Set in the foothills of Appalachia, this mountain town—site of the country's first major gold rush—still glimmers.

Shops in Dahlonega
Make sure to visit the shops on the square in Dahlonega.
| Credit: Wesley Hitt/Alamy

In 1829, nearly 20 years before gold was discovered in California, miners found it in the North Georgia hillsides near Dahlonega, and the small settlement was soon booming. These days, the town is still full of hidden gems in the form of cool cafes, charming music venues, and vintage music shops, many of which are conveniently located around the town's courthouse square. Here's how to make a leisurely day of it.

Dahlonega Gold Museum
Back in 1838, Dahlonega was home to a U.S. Branch Mint that turned the local ore into $6 million in gold coins. Now the Lumpkin County Courthouse holds a museum dedicated to that gilded past. In addition to viewing exhibits, you can also hear live music on the museum's front stoop from 2 to 5 p.m. every Saturday through October 13. $6 museum admission. 1 Public Square; 706/864-2257

Crimson Moon Café
For more than a decade, Dana LaChance has hosted live music nearly every night of the week in her 154-year-old eatery just across the street from the museum. National acts such as Shawn Mullins and Indigo Girls have played on the small wooden stage, and during weekly jam sessions local musicians are invited to join in. You can dine while you listen, enjoying casual, fresh fare such as a barbecue pork sandwich with Dana's heirloom vinegar-based sauce from her great-great-grandfather ($8) or the house burger topped with slightly sweet mayo-based Southern slaw ($8.50). 24 North Park Street; or 706/864-3982

The Fudge Factory of Dahlonega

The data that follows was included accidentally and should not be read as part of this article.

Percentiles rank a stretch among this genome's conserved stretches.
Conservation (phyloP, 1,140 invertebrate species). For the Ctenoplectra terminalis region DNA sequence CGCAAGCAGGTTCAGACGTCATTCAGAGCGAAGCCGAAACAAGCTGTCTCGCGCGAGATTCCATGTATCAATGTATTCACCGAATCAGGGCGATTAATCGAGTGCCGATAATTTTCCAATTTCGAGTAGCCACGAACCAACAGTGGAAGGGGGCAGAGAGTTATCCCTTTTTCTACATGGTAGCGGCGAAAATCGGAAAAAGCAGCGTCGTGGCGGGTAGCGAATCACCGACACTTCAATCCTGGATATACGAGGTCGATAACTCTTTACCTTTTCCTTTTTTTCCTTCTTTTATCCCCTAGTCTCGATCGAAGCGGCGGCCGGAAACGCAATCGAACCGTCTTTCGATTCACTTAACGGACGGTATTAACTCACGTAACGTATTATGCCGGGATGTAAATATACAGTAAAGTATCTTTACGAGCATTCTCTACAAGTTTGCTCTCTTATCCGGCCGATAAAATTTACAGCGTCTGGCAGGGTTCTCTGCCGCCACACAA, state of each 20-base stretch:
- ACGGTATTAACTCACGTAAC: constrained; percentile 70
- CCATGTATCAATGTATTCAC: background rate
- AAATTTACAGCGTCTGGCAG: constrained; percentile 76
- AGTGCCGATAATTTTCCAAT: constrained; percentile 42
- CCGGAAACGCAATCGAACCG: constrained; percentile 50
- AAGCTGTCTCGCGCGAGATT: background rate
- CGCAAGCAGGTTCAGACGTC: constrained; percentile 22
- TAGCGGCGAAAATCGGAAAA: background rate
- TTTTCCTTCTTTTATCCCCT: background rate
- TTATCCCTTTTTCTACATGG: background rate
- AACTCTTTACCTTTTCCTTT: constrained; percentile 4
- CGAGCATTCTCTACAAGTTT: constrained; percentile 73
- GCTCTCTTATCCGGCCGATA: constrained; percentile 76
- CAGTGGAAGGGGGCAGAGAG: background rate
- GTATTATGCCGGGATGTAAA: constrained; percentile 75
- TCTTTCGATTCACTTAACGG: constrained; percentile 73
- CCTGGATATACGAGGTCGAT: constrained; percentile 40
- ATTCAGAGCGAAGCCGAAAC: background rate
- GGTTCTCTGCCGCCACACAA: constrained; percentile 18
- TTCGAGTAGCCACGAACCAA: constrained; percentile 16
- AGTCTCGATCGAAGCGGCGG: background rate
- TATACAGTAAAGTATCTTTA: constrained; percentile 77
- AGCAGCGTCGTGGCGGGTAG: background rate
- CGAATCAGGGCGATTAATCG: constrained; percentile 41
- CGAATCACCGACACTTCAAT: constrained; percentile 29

Just a couple of shops from the Crimson Moon Café, this sweet spot has been a local favorite for 30 years. Owner Tony Owens and his staff hand-make their selection of more than 100 confections. Try a white chocolate-peach truffle ($2) or some peanut butter-chocolate fudge ($12/lb.). 8 North Park Street; 706/864-2256

Vintage Music
Back on the square, Vintage Music shop owner John Grimm sells vinyl records and sheet music, as well as mandolins, banjos, guitars, fiddles, and dulcimers. (Some of his instruments date back to the 1800s.) You can also make music in John's shop. One room is rentable for studio recording sessions ($60/hour), and John also offers lessons ($25/half hour). 42 Public Square South; or 706/864-2682

Le Petit Café
Walk west along Main Street to Church Street, and settle into this quiet patio spot. British-born Sarah Wilson fondly remembers childhood trips to France with her family. Based on those memories, she created a menu (complete with rich, buttery pastries and house-made hot chocolate) that accompanies a Parisian sidewalk cafe with outdoor-only seating. Fresh fruit sorbets complement favorites such as a summery spinach-and-Brie quiche ($6). Sarah also makes clafouti (a French baked custard) daily using seasonal berries and a touch of brandy ($4). 259 Church Street; or 706/867-0000

The Holly Theatre
Back on Main Street, the 310-seat historic Holly Theatre (which originally opened in 1948 as a movie house and has been extensively renovated) now offers classic films, concerts, and locally produced plays. Its black-box "Holly Underground" theater downstairs is used for smaller productions and musical events, while movies and more elaborate productions (such as the Mountain Music and Medicine Show, a live radio program broadcast every other month) take place upstairs on a main stage that's still framed by the original red curtain. This month, the Holly's resident theatrical troupe presents the Southern-flavored comedy The Miss Firecracker Contest ($15). 69 West Main Street; or 706/864-3759

The Corkscrew Café
For a post-show meal, try the Holly Theatre's next-door neighbor. Its seasonal menu is constantly changing, but past offerings included an apricot-glazed pork shank appetizer served over a bed of butternut squash risotto ($12) and roasted duck with a cherry sauce and vegetable flan that gives the dish the perfect balance of sweet and savory ($28). The Corkscrew Café also features an extensive wine list that includes choices from some of the area's six local wineries. 51 West Main Street; or 706/867-8551